Data_Sheet_1_Boosting Recombinant Inclusion Body Production—From Classical Fed-Batch Approach to Continuous Cultivation.docx (920.9 kB)

Data_Sheet_1_Boosting Recombinant Inclusion Body Production—From Classical Fed-Batch Approach to Continuous Cultivation.docx

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posted on 31.10.2019, 04:13 by Julian Kopp, Anna-Maria Kolkmann, Patrick Gwen Veleenturf, Oliver Spadiut, Christoph Herwig, Christoph Slouka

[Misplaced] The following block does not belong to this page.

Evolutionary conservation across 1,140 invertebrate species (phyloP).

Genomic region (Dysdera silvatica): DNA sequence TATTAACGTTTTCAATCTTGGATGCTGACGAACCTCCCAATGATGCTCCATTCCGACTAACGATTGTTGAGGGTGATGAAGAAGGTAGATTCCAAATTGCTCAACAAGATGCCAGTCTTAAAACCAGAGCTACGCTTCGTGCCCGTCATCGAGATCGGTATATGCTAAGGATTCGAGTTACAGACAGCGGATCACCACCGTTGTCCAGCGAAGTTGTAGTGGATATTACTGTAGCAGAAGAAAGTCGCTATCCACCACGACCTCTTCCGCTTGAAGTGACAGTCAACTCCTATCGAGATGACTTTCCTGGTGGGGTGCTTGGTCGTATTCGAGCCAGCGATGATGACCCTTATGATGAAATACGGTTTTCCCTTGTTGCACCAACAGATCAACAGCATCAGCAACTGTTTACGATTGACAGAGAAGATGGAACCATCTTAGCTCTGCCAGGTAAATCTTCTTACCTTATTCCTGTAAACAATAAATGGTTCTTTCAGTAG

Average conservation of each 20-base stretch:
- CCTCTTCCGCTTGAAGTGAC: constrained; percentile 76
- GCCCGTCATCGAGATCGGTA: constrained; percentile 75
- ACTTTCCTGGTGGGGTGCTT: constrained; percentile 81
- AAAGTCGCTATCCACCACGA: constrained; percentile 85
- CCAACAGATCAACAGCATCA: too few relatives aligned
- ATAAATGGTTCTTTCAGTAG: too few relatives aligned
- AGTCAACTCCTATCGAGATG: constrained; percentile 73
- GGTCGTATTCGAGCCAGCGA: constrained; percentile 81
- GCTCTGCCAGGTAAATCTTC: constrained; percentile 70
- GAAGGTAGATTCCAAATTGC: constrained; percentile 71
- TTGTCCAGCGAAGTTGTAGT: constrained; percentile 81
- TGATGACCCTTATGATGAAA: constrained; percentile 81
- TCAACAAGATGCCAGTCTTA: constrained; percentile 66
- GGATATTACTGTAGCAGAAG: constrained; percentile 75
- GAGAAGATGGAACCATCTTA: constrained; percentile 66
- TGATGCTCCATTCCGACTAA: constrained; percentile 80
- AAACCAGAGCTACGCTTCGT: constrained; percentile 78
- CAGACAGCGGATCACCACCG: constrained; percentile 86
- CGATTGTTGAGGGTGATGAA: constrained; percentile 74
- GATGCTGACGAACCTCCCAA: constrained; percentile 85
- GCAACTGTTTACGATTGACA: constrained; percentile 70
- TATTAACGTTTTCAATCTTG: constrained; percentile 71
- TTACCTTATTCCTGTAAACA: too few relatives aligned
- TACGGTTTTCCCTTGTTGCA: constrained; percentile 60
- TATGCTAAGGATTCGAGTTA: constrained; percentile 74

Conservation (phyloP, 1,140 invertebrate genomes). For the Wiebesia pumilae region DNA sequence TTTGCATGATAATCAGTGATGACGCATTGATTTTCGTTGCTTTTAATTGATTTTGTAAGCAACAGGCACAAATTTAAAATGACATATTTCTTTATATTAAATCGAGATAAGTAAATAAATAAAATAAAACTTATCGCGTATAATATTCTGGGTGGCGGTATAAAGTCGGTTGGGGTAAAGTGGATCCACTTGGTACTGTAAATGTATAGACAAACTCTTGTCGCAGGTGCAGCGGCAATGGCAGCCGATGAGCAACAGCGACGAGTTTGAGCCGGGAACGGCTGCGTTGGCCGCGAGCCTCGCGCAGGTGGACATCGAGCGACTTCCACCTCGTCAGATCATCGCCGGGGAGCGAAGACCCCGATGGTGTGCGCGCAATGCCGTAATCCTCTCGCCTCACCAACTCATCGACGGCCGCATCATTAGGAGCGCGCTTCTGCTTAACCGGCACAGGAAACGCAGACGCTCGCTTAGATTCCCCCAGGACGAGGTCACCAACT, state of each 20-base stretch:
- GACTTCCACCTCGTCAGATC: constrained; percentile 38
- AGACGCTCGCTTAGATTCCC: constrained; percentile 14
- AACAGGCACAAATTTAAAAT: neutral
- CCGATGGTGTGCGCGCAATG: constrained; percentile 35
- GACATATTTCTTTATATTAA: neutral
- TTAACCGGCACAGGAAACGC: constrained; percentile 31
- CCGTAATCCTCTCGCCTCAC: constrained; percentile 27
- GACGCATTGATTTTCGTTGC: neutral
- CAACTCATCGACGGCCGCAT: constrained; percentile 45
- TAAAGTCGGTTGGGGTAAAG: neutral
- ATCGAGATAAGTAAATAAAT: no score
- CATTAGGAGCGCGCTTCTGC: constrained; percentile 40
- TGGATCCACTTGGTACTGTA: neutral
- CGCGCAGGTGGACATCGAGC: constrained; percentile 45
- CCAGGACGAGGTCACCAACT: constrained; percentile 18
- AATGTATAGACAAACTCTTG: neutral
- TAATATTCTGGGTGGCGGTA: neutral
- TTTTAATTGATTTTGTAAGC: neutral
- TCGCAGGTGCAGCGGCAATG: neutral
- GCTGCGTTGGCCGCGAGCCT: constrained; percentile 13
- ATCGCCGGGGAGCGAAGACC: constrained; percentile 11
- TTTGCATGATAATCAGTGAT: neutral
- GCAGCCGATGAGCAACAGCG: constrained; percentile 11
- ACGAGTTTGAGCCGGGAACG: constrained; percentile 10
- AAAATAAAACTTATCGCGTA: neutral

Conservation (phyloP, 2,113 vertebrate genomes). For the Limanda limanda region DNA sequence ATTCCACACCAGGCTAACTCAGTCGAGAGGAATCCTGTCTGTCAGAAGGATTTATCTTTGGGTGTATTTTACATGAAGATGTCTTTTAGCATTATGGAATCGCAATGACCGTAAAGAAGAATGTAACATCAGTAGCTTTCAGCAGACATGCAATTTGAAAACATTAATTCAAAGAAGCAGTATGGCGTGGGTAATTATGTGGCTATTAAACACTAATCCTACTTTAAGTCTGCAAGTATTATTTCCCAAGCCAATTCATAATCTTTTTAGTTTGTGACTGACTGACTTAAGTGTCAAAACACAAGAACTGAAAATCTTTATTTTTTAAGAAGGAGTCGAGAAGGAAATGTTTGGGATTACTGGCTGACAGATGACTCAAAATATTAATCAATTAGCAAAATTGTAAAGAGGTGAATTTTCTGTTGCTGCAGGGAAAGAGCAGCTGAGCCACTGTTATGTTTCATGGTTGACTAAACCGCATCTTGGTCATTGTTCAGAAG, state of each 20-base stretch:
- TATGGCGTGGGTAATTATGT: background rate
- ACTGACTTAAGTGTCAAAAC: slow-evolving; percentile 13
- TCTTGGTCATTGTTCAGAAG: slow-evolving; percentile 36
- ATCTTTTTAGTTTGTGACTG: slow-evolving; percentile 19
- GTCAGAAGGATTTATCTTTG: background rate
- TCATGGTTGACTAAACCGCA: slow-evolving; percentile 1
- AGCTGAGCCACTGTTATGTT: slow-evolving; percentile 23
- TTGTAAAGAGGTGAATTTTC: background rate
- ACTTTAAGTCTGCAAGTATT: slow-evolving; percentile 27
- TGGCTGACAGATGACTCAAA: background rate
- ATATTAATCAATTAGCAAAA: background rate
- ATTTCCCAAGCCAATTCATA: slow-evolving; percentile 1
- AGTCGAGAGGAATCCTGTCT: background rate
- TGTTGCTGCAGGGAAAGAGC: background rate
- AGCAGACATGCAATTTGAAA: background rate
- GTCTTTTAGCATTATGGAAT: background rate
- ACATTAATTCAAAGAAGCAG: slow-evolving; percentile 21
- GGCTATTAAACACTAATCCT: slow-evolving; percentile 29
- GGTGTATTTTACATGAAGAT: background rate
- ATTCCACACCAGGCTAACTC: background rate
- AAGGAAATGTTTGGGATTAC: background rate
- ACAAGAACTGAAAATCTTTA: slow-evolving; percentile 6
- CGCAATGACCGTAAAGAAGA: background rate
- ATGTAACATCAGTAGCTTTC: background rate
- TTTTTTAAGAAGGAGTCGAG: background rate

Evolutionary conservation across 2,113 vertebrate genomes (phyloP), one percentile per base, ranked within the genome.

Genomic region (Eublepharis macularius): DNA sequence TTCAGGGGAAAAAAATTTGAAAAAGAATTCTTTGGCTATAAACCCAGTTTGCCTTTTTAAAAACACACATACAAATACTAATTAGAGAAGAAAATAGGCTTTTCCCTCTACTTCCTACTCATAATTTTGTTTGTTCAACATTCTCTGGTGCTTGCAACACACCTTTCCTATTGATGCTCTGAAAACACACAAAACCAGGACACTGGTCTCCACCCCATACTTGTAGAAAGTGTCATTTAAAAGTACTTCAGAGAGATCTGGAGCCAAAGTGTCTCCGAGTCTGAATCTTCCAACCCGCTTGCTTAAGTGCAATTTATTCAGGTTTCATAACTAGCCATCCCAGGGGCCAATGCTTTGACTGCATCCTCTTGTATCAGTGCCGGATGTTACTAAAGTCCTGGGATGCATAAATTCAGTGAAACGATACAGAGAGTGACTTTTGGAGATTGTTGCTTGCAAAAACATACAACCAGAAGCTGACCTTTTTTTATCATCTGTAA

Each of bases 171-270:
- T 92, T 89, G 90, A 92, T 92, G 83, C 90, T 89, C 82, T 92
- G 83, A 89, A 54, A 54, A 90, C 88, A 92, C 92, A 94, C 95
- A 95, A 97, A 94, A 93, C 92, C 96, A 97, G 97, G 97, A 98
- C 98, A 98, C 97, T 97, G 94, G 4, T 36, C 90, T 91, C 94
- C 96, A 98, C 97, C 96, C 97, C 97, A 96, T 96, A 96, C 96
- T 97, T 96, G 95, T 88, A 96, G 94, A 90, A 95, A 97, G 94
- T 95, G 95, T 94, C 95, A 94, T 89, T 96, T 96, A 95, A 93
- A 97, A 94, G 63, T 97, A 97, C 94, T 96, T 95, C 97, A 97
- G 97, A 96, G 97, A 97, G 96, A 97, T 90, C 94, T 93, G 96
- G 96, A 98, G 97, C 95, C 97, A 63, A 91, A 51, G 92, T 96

State of the art microbial recombinant protein production is regularly performed in fed-batch based cultivations. However, these cultivations suffer from highly time-dependent changes in productivity and product quality, leading to high variations in the downstream process. Continuous biomanufacturing offers the possibility of a time independent process, boosting the time-space-yield of the recombinantly produced protein and further reducing costs for production, also as downstream gets more predictive. In the current work, the continuous production of a pharmaceutically relevant protein in form of an inclusion body in E. coli BL21(DE3) was investigated in single vessel cultivations by varying dilution rates using glycerol as carbon source, inducer (lactose or IPTG) and respective inducer concentrations. Attempts to increase low specific productivities observed in single vessel continuous cultivations, led to the establishment of a continuously operated cascade of two stirred tank reactors to spatially separate biomass formation from recombinant protein production. Process performance was substantially improved compared to a single vessel chemostat culture, as specific productivity and space-time yield were boosted using an optimized cascaded process by about a factor of 100. This study shows the potential of a two-stage continuous process as promising alternative to benchmark fed-batch processes achieving constant inclusion body production at a time-independent level.

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